Could it be? Drug use? My kid? Are you kidding?
Yes, yes, yes, and no. Asking questions when we would prefer not to hear the answers, not to know the truth – this takes courage. It also takes commitment to find the answers, consider the possibilities, and commit to a new parenting role. It takes a strength we all possess, but one we would just as well not have to tap.
When our son’s mental illness and substance abuse began, we focused on finding out what was going on. We focused on him. We asked lots of questions, sought lots of answers. We didn’t know for a fact what was going on; we just had a lot of suspicions. We didn’t know where to turn. We didn’t know much.
The more we asked, the more confusing things became. Each quasi answer was vague, ambiguous and either alarming or even a bit patronizing.
I took a lot of notes. I Googled lots of topics. I started putting together pieces until a picture emerged.
When I found something or someone encouraging, I rejoiced. It didn’t mean the findings were necessarily positive, but the feeling of being understood and of gaining understanding was so helpful.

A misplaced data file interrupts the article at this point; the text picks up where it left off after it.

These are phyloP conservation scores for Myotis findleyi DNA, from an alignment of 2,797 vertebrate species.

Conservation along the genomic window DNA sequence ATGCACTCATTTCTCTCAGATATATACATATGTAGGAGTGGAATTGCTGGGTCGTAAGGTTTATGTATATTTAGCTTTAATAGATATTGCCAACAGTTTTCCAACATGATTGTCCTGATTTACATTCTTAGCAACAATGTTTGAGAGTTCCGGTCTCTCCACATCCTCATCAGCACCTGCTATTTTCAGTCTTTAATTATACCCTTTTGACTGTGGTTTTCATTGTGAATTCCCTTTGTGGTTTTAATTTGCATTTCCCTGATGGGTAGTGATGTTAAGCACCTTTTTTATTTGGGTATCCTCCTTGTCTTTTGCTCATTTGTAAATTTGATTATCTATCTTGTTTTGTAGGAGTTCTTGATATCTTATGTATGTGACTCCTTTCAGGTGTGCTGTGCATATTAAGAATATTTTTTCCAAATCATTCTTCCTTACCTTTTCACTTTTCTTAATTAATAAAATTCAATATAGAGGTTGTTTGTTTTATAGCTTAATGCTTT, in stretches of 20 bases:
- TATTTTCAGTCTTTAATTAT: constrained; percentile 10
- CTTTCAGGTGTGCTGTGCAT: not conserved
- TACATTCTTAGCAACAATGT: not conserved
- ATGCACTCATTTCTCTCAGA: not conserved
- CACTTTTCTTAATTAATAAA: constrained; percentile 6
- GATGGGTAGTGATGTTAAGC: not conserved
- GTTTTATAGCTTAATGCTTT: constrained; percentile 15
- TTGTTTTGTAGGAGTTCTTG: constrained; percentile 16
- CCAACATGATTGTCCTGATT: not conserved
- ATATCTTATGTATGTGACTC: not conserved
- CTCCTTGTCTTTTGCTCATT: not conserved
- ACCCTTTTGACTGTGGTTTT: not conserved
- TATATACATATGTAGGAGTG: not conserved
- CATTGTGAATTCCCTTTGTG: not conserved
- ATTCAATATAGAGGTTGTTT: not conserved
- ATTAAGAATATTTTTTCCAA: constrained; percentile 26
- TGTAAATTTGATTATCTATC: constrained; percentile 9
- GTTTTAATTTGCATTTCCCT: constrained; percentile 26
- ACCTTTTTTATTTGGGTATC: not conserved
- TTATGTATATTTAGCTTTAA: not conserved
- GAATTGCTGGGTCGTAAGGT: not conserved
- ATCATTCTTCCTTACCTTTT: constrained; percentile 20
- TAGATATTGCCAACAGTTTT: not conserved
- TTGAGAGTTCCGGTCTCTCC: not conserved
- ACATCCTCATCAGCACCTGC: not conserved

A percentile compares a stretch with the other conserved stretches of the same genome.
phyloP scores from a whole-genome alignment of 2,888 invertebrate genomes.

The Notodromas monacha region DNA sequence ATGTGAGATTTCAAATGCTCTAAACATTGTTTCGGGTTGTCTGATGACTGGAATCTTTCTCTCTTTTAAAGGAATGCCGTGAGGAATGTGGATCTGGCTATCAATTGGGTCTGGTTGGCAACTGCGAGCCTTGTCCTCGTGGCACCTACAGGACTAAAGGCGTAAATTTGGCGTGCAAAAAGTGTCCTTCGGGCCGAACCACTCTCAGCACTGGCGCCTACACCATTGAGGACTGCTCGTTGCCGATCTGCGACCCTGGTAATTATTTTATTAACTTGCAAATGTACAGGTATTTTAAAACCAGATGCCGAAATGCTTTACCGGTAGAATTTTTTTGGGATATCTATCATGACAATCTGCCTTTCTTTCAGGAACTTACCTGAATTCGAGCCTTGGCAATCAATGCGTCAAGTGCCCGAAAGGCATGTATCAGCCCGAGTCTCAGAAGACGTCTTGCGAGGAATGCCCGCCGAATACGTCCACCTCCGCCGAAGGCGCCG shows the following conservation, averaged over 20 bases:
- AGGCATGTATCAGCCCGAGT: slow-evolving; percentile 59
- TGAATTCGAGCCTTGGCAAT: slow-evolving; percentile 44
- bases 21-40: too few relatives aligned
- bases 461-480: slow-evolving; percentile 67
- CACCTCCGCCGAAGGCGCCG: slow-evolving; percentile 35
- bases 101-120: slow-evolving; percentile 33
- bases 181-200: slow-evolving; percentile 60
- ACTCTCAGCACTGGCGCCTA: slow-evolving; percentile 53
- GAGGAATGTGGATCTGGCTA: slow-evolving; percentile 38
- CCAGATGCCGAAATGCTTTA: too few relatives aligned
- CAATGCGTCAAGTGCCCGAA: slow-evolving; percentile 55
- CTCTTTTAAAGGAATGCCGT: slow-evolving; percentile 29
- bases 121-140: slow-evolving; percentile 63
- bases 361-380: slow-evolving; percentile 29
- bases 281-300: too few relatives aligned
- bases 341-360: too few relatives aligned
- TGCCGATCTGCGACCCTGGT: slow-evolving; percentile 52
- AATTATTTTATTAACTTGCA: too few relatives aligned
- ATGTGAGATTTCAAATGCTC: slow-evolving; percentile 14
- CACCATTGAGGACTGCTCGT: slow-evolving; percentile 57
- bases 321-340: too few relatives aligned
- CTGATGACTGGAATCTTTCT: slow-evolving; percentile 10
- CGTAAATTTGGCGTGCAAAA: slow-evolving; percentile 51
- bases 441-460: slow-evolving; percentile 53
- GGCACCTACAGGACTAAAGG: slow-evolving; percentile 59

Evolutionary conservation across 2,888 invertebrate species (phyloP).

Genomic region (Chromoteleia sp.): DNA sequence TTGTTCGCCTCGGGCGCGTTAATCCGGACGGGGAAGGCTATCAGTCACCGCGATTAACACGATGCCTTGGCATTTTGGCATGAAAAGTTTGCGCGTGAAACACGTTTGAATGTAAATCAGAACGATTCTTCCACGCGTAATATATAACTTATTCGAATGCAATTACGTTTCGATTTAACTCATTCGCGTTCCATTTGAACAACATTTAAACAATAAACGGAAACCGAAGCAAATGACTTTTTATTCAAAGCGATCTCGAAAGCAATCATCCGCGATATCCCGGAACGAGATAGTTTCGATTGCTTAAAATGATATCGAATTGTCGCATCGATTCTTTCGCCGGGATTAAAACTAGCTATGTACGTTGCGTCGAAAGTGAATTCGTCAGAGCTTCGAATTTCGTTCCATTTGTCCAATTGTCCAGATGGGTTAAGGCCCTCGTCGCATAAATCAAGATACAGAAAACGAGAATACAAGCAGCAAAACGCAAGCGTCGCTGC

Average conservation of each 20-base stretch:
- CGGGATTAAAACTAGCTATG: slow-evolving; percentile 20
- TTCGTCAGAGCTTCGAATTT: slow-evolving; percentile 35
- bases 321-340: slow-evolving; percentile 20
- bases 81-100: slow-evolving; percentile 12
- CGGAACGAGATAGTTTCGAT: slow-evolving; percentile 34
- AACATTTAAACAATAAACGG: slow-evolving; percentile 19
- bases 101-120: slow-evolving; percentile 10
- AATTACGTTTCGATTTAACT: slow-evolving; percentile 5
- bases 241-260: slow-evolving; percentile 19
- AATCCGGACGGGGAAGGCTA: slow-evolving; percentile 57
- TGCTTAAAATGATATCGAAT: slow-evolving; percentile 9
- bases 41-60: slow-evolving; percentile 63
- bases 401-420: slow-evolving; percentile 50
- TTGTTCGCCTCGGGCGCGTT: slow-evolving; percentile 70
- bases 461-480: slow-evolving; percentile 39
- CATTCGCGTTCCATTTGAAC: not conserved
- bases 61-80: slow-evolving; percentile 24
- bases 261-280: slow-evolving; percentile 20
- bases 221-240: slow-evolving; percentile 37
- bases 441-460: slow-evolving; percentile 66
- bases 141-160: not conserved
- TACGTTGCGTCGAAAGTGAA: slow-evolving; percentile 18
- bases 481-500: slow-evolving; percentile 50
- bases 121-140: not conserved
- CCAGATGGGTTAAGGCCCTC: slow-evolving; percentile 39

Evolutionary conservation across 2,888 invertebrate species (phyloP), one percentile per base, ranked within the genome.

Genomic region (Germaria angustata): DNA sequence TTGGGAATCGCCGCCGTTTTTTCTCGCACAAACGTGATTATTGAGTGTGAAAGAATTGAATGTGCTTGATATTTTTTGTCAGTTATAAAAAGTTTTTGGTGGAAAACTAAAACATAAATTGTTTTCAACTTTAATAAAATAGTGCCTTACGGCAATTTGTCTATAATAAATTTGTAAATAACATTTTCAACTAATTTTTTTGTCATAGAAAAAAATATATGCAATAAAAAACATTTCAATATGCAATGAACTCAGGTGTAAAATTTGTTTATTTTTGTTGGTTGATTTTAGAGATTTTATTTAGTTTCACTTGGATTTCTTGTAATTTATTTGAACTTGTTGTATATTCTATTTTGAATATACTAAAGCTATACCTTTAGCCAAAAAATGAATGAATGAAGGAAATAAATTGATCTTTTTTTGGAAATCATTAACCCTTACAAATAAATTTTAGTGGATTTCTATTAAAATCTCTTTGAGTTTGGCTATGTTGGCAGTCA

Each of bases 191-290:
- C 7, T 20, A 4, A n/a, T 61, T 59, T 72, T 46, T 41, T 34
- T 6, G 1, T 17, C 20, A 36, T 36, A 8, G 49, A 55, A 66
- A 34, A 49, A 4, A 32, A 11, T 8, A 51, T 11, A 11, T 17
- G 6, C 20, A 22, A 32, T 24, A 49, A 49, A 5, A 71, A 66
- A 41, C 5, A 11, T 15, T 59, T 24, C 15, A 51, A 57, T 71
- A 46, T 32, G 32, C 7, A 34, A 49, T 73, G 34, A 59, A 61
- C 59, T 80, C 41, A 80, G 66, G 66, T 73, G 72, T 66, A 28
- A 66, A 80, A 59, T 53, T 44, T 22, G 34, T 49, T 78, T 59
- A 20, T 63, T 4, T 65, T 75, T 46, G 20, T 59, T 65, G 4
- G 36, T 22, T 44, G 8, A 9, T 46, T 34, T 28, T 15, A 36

Looking back over notes on my phone, scribbles on pieces of paper, and journal entries, I recognized a pattern of questions and answers. I found that the process of asking and answering is valuable, and I found that some of the best sources were other people who had experienced something similar.
Together, we are sharing. Together, we are learning. Together, we journeying. Together, we are recovering.
If you’re reading this blog, chances are you care about a young addict. Perhaps it’s your child. Maybe it’s a neighbor or student, or a member of a team you coach. Whoever it is, you’ve asked the questions that Mid Atlantic Mom and I have asked: Could it be? Drug use? My Kid? Are you kidding?
While I hope the answers that you find are different than mine, I still encourage you to ask and seek information. It’s possible to suspect substance abuse only to find out it’s not. Not all kids that try drugs and alcohol will have problems with these substances – the substances aren’t good for them, but they may not be addicts. We owe it to ourselves to ask questions, to find answers and to share with others. We most certainly owe it to our kids. We are in this together.
In upcoming blogs, I will take this topic in two different directions. I will explore potential responses to these questions and resources you might turn to. In addition, I will confess how questioning has driven me batty at times and how I learned to stop the questions especially the ones that kept me up at night.
By the way, the question on my mind right now has to do with what it’s like to be newly sober and what it’s like to be in recovery. This is a new experience for our son, and for us. I wonder about it quite a bit. Feel free to chime in with your experience. Let’s do this together, too.